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Comparative Study
, 50 (54), 2022-7

Comparison of the Clinical Characteristics Among Hepatocellular Carcinoma of Hepatitis B, Hepatitis C and non-B non-C Patients

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  • PMID: 14696457
Comparative Study

Comparison of the Clinical Characteristics Among Hepatocellular Carcinoma of Hepatitis B, Hepatitis C and non-B non-C Patients

Kazufumi Dohmen et al. Hepatogastroenterology.

Abstract

Background/aims: The present study was undertaken to compare the clinical characteristics, availability of initial treatment options and prognostic features of patients with hepatocellular carcinoma in relation to hepatitis B or C viral infection.

Methodology: Six hundred and ninety-two patients with hepatocellular carcinoma treated during the 12-year-period from Jan 1989 to Dec 2000 were categorized into three groups as follows: 1) 59 were classified as the HBV group: positive for hepatitis B surface antigen (HBsAg) and negative for antibody to hepatitis C (HCVAb), 2) 594 were placed in the HCV group: negative for HBsAg and positive for HCVAb, and 3) 39 were put into the Non-B, Non-C (NBNC) group: negative for both HBsAg and HCVAb. The age distribution, gender ratio, serum alpha-fetoprotein level, the presence of underlying cirrhosis, tumor size, the number of hepatocellular carcinoma tumors at the initial detection, the types of follow-up until the initial detection of hepatocellular carcinoma, the initial treatments chosen, and the survival were analyzed and compared among the three groups.

Results: Regarding age, the HBV group showed a younger age (56.3 +/- 12.2 years old) than the other two groups (the HCV group: 66.3 +/- 8.3, the NBNC group: 67.9 +/- 8.5 years old), however, no difference was observed in the male-to-female ratio of the three groups. The serum alpha-fetoprotein level, the prevalence of hepatocellular carcinoma measuring more than 3 cm in diameter, non-solitary hepatocellular carcinoma and portal thrombosis were strongly demonstrated at the initial detection in the HBV group, which was most likely due to the poor follow-up until detection. Consequently, the 1-, 3-, 5- and 7-year survivals of the patients in the HBV group were 40.4, 25.1, 18.8 and 5.2%, and were significantly shorter than both the HCV group which were 72.6, 44.9, 25.0 and 10.0%, and the NBNC group which were 71.2, 41.4, 31.1 and 31.1%, respectively. As for the NBNC group, in spite of the lack of a careful follow-up a longer survival was observed probably because they had a better preserved liver condition.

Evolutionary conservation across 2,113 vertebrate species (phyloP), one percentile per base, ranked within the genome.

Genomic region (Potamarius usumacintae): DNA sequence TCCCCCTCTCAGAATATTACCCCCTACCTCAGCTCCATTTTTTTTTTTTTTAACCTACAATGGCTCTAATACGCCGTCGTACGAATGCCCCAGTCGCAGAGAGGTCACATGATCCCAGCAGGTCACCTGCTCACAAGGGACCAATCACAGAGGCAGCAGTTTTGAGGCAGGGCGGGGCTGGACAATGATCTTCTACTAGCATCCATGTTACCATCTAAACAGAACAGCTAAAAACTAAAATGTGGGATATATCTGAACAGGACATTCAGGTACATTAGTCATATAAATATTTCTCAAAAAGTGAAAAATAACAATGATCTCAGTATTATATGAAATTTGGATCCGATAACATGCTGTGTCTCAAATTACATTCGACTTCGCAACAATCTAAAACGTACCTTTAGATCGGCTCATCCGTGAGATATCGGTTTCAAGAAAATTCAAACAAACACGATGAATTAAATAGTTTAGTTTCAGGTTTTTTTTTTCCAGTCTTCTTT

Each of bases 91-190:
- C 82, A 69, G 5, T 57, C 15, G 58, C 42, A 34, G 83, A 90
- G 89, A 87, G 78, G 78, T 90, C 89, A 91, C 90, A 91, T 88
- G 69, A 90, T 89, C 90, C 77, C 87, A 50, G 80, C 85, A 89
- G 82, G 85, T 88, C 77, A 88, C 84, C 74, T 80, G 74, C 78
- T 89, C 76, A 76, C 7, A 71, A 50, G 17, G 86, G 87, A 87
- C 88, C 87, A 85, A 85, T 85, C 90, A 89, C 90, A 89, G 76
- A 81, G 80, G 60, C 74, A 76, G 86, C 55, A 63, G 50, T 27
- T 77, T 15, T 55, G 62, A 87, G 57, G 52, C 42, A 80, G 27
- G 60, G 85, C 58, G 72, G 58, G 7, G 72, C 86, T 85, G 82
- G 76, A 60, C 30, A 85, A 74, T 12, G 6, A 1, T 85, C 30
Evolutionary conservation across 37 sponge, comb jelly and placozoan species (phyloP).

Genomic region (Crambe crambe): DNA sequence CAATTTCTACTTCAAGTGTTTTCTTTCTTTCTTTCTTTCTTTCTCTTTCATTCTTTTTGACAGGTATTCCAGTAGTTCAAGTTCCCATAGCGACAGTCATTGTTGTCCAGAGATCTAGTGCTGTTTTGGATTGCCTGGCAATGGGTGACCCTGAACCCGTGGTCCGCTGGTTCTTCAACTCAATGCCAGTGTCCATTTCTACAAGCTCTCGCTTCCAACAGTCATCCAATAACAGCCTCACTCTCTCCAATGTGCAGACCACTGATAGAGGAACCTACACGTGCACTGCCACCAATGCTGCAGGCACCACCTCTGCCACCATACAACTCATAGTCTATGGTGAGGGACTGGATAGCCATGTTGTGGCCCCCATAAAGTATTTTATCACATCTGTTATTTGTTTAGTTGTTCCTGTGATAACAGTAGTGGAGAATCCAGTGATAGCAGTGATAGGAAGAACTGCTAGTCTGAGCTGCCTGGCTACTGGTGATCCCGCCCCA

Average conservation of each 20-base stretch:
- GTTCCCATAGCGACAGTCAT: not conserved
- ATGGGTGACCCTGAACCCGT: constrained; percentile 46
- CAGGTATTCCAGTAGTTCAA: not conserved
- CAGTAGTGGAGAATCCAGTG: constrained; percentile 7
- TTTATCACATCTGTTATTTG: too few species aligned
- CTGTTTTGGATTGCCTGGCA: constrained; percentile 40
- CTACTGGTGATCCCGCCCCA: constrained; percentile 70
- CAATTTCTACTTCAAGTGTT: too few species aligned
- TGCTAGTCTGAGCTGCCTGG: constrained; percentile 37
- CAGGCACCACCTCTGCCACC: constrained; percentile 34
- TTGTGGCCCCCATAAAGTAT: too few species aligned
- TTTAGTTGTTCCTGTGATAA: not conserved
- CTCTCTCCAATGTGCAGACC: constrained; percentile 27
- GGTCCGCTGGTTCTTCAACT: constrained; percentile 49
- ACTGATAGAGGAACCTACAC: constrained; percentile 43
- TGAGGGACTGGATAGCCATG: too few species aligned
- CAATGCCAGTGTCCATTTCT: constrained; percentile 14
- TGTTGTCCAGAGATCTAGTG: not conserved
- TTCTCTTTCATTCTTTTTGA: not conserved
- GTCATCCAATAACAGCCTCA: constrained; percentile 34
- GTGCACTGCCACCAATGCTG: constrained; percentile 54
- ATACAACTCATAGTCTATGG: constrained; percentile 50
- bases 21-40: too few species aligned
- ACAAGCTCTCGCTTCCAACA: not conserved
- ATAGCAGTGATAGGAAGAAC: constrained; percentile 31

Conclusions: Regarding the hepatocellular carcinoma patients, those infected with HBV presented at the advanced stage due to the lack of a careful follow-up, thus resulting in a shorter survival. As a result, hepatocellular carcinoma patients infected with HBV need to be strictly followed up.

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